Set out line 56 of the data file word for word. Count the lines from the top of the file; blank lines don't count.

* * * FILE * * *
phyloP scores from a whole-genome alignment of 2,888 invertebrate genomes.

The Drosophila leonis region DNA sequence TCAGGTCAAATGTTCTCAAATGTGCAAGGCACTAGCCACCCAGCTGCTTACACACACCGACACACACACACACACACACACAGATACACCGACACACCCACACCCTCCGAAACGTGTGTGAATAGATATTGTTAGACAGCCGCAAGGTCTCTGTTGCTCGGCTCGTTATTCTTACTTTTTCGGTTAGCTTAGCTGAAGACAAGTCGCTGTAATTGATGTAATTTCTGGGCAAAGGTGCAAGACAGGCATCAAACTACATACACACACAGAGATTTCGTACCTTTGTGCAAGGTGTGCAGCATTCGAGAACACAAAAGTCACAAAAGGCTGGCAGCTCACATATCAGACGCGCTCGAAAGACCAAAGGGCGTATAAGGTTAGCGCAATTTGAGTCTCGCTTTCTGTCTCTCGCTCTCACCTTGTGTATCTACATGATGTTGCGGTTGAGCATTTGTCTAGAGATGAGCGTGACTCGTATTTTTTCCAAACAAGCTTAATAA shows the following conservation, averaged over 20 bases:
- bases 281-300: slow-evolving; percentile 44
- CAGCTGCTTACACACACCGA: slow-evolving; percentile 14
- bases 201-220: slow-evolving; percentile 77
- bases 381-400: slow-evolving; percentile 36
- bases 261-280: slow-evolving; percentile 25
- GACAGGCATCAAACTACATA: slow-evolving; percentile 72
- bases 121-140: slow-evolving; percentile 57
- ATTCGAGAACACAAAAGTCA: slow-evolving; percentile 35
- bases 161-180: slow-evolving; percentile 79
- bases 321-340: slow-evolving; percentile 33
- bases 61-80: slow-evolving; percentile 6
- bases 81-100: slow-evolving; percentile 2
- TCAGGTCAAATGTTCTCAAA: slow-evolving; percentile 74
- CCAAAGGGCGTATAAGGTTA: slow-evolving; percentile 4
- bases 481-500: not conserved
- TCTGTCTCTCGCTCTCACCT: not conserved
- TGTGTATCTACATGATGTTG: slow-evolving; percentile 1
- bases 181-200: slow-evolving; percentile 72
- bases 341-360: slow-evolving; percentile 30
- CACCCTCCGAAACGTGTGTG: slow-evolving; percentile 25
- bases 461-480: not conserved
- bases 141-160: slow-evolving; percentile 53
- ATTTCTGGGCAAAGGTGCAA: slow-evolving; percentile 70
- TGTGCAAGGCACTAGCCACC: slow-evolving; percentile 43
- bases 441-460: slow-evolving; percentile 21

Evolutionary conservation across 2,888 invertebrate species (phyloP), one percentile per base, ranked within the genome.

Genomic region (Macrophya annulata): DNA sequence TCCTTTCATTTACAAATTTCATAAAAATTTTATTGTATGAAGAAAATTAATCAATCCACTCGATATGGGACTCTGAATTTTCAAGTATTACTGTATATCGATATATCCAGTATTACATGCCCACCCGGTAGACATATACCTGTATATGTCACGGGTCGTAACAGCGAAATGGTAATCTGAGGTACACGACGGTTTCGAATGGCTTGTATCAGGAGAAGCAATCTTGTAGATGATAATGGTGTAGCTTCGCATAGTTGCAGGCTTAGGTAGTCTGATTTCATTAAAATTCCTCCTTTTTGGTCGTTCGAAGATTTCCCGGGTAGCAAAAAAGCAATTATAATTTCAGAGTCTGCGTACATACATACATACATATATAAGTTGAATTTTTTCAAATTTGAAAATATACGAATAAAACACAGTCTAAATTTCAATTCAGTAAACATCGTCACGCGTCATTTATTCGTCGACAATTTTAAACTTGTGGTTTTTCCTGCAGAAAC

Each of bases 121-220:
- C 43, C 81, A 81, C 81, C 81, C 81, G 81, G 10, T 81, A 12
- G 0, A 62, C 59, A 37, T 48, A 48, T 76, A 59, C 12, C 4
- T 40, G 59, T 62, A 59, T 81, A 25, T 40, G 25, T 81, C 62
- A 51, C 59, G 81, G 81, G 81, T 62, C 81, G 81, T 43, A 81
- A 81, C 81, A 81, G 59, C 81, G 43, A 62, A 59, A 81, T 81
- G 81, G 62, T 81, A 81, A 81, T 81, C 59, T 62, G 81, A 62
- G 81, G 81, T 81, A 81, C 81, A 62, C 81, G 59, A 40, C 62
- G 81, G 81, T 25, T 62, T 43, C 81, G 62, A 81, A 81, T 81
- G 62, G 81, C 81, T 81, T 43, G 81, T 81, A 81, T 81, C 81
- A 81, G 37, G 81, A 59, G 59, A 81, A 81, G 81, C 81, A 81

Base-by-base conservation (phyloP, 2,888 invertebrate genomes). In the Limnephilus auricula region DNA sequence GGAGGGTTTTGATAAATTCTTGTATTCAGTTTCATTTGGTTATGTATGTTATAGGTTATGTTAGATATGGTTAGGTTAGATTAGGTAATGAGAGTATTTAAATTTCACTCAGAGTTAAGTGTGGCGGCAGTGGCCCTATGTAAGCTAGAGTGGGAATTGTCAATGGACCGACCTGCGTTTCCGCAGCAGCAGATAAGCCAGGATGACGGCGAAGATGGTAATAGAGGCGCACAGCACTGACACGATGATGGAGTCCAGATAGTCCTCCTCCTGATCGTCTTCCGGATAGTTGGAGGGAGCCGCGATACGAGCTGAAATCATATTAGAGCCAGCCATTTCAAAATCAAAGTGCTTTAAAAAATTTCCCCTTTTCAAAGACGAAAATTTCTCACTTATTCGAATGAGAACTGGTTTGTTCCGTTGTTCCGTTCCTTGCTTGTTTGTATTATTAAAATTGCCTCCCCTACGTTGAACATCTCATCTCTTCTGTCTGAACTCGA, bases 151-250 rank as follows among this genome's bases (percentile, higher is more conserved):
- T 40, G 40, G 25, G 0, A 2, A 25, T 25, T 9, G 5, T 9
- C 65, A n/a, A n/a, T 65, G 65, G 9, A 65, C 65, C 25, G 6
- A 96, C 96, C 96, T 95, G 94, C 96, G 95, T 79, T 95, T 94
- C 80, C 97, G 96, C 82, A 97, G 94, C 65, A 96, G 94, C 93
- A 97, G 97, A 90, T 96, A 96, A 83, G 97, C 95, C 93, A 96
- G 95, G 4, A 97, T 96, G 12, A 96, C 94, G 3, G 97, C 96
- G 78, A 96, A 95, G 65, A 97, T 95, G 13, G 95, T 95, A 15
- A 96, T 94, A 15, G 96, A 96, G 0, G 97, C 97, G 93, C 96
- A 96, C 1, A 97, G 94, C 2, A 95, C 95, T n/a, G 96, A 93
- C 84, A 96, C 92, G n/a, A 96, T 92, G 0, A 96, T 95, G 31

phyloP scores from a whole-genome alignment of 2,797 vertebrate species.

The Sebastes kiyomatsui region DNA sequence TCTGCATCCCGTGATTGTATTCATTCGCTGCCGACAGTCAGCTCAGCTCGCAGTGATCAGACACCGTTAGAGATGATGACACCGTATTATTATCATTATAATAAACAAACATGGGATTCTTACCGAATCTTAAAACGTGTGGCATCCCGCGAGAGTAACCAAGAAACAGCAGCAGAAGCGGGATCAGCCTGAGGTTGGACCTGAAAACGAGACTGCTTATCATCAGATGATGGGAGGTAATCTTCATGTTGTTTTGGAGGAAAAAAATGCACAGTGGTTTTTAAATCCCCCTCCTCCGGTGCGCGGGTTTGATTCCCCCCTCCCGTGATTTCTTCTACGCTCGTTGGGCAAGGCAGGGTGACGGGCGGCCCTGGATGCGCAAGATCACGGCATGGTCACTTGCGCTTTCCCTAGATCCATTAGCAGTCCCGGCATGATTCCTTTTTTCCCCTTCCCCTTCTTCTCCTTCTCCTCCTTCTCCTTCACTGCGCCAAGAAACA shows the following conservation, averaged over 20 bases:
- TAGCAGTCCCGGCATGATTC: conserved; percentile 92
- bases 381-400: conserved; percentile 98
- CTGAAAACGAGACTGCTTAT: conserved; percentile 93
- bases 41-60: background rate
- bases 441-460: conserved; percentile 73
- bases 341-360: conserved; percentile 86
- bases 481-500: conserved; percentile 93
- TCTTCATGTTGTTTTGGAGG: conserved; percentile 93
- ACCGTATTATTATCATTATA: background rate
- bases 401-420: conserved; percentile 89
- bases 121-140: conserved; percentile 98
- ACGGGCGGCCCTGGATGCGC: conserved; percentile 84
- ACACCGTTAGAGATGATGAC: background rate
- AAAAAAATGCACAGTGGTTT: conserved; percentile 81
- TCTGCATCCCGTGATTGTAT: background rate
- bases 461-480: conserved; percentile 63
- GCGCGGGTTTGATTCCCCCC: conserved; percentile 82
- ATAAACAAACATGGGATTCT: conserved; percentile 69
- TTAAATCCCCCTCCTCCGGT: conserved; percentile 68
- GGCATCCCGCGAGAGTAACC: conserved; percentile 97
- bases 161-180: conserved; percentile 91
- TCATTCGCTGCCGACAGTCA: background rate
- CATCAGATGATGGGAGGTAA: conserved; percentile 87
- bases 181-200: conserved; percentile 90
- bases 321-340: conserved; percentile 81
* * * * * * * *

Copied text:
- CTGAAAACGAGACTGCTTAT: conserved; percentile 93